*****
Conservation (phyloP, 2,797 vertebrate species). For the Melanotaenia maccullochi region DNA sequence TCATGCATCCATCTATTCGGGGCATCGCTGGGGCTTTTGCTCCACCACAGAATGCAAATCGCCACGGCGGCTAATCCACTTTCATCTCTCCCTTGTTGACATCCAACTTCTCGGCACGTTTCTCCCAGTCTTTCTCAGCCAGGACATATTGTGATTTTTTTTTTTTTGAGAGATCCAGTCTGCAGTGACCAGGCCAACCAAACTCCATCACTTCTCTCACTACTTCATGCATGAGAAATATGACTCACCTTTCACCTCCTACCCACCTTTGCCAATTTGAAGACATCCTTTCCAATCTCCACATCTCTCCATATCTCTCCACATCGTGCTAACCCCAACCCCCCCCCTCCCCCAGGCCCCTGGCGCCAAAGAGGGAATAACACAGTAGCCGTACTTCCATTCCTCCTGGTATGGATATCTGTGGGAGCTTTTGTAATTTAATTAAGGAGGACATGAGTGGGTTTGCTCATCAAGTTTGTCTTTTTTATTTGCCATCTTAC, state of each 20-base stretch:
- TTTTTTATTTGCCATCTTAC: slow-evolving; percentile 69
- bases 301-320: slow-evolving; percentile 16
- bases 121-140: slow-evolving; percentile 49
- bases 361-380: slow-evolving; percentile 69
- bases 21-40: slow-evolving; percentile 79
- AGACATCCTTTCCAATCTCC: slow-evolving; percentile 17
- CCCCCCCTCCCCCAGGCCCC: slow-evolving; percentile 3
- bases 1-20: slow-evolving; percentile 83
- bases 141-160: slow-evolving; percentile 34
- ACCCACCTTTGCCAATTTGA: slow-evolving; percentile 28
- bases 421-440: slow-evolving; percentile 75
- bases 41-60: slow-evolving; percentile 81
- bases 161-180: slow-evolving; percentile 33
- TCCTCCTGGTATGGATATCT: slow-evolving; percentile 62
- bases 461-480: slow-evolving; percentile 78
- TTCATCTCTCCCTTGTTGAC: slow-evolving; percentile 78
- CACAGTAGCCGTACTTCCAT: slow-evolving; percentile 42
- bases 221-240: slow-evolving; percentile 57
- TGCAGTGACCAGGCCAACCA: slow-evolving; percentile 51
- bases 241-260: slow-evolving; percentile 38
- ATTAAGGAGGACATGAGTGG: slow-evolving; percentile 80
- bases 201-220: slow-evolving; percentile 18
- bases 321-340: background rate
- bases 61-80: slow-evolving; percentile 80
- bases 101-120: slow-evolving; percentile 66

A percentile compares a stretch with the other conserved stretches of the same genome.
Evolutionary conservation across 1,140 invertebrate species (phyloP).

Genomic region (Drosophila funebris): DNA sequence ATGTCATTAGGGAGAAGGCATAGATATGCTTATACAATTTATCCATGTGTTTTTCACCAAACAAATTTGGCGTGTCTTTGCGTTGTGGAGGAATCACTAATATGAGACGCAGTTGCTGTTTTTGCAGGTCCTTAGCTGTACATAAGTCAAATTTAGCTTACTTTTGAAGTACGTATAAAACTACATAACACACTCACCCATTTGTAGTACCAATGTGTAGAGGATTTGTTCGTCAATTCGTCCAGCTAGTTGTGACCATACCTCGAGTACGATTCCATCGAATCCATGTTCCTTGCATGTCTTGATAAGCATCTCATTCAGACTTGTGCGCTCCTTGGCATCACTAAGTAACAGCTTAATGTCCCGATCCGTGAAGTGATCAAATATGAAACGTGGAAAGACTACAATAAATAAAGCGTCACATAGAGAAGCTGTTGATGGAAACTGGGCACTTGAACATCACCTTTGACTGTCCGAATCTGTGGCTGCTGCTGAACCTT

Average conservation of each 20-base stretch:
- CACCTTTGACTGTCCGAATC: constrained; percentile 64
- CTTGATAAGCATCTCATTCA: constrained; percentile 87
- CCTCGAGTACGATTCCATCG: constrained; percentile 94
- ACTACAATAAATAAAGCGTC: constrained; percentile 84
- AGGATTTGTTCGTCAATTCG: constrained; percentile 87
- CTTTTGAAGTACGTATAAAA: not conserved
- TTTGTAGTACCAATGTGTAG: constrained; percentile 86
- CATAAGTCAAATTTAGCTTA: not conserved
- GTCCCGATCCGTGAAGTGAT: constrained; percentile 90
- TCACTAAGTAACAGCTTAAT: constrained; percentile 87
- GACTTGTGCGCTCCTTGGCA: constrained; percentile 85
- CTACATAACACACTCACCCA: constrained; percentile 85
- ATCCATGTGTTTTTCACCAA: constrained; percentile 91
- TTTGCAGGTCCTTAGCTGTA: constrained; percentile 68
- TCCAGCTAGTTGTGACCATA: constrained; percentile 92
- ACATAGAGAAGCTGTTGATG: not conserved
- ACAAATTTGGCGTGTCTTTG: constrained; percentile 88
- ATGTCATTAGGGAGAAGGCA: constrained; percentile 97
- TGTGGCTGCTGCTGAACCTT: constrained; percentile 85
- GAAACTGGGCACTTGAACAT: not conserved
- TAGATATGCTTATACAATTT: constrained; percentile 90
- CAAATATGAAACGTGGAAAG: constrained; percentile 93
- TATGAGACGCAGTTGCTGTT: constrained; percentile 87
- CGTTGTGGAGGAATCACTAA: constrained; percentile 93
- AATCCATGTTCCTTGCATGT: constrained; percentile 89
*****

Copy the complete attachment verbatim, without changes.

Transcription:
Conservation (phyloP, 2,797 vertebrate species). For the Melanotaenia maccullochi region DNA sequence TCATGCATCCATCTATTCGGGGCATCGCTGGGGCTTTTGCTCCACCACAGAATGCAAATCGCCACGGCGGCTAATCCACTTTCATCTCTCCCTTGTTGACATCCAACTTCTCGGCACGTTTCTCCCAGTCTTTCTCAGCCAGGACATATTGTGATTTTTTTTTTTTTGAGAGATCCAGTCTGCAGTGACCAGGCCAACCAAACTCCATCACTTCTCTCACTACTTCATGCATGAGAAATATGACTCACCTTTCACCTCCTACCCACCTTTGCCAATTTGAAGACATCCTTTCCAATCTCCACATCTCTCCATATCTCTCCACATCGTGCTAACCCCAACCCCCCCCCTCCCCCAGGCCCCTGGCGCCAAAGAGGGAATAACACAGTAGCCGTACTTCCATTCCTCCTGGTATGGATATCTGTGGGAGCTTTTGTAATTTAATTAAGGAGGACATGAGTGGGTTTGCTCATCAAGTTTGTCTTTTTTATTTGCCATCTTAC, state of each 20-base stretch:
- TTTTTTATTTGCCATCTTAC: slow-evolving; percentile 69
- bases 301-320: slow-evolving; percentile 16
- bases 121-140: slow-evolving; percentile 49
- bases 361-380: slow-evolving; percentile 69
- bases 21-40: slow-evolving; percentile 79
- AGACATCCTTTCCAATCTCC: slow-evolving; percentile 17
- CCCCCCCTCCCCCAGGCCCC: slow-evolving; percentile 3
- bases 1-20: slow-evolving; percentile 83
- bases 141-160: slow-evolving; percentile 34
- ACCCACCTTTGCCAATTTGA: slow-evolving; percentile 28
- bases 421-440: slow-evolving; percentile 75
- bases 41-60: slow-evolving; percentile 81
- bases 161-180: slow-evolving; percentile 33
- TCCTCCTGGTATGGATATCT: slow-evolving; percentile 62
- bases 461-480: slow-evolving; percentile 78
- TTCATCTCTCCCTTGTTGAC: slow-evolving; percentile 78
- CACAGTAGCCGTACTTCCAT: slow-evolving; percentile 42
- bases 221-240: slow-evolving; percentile 57
- TGCAGTGACCAGGCCAACCA: slow-evolving; percentile 51
- bases 241-260: slow-evolving; percentile 38
- ATTAAGGAGGACATGAGTGG: slow-evolving; percentile 80
- bases 201-220: slow-evolving; percentile 18
- bases 321-340: background rate
- bases 61-80: slow-evolving; percentile 80
- bases 101-120: slow-evolving; percentile 66

A percentile compares a stretch with the other conserved stretches of the same genome.
Evolutionary conservation across 1,140 invertebrate species (phyloP).

Genomic region (Drosophila funebris): DNA sequence ATGTCATTAGGGAGAAGGCATAGATATGCTTATACAATTTATCCATGTGTTTTTCACCAAACAAATTTGGCGTGTCTTTGCGTTGTGGAGGAATCACTAATATGAGACGCAGTTGCTGTTTTTGCAGGTCCTTAGCTGTACATAAGTCAAATTTAGCTTACTTTTGAAGTACGTATAAAACTACATAACACACTCACCCATTTGTAGTACCAATGTGTAGAGGATTTGTTCGTCAATTCGTCCAGCTAGTTGTGACCATACCTCGAGTACGATTCCATCGAATCCATGTTCCTTGCATGTCTTGATAAGCATCTCATTCAGACTTGTGCGCTCCTTGGCATCACTAAGTAACAGCTTAATGTCCCGATCCGTGAAGTGATCAAATATGAAACGTGGAAAGACTACAATAAATAAAGCGTCACATAGAGAAGCTGTTGATGGAAACTGGGCACTTGAACATCACCTTTGACTGTCCGAATCTGTGGCTGCTGCTGAACCTT

Average conservation of each 20-base stretch:
- CACCTTTGACTGTCCGAATC: constrained; percentile 64
- CTTGATAAGCATCTCATTCA: constrained; percentile 87
- CCTCGAGTACGATTCCATCG: constrained; percentile 94
- ACTACAATAAATAAAGCGTC: constrained; percentile 84
- AGGATTTGTTCGTCAATTCG: constrained; percentile 87
- CTTTTGAAGTACGTATAAAA: not conserved
- TTTGTAGTACCAATGTGTAG: constrained; percentile 86
- CATAAGTCAAATTTAGCTTA: not conserved
- GTCCCGATCCGTGAAGTGAT: constrained; percentile 90
- TCACTAAGTAACAGCTTAAT: constrained; percentile 87
- GACTTGTGCGCTCCTTGGCA: constrained; percentile 85
- CTACATAACACACTCACCCA: constrained; percentile 85
- ATCCATGTGTTTTTCACCAA: constrained; percentile 91
- TTTGCAGGTCCTTAGCTGTA: constrained; percentile 68
- TCCAGCTAGTTGTGACCATA: constrained; percentile 92
- ACATAGAGAAGCTGTTGATG: not conserved
- ACAAATTTGGCGTGTCTTTG: constrained; percentile 88
- ATGTCATTAGGGAGAAGGCA: constrained; percentile 97
- TGTGGCTGCTGCTGAACCTT: constrained; percentile 85
- GAAACTGGGCACTTGAACAT: not conserved
- TAGATATGCTTATACAATTT: constrained; percentile 90
- CAAATATGAAACGTGGAAAG: constrained; percentile 93
- TATGAGACGCAGTTGCTGTT: constrained; percentile 87
- CGTTGTGGAGGAATCACTAA: constrained; percentile 93
- AATCCATGTTCCTTGCATGT: constrained; percentile 89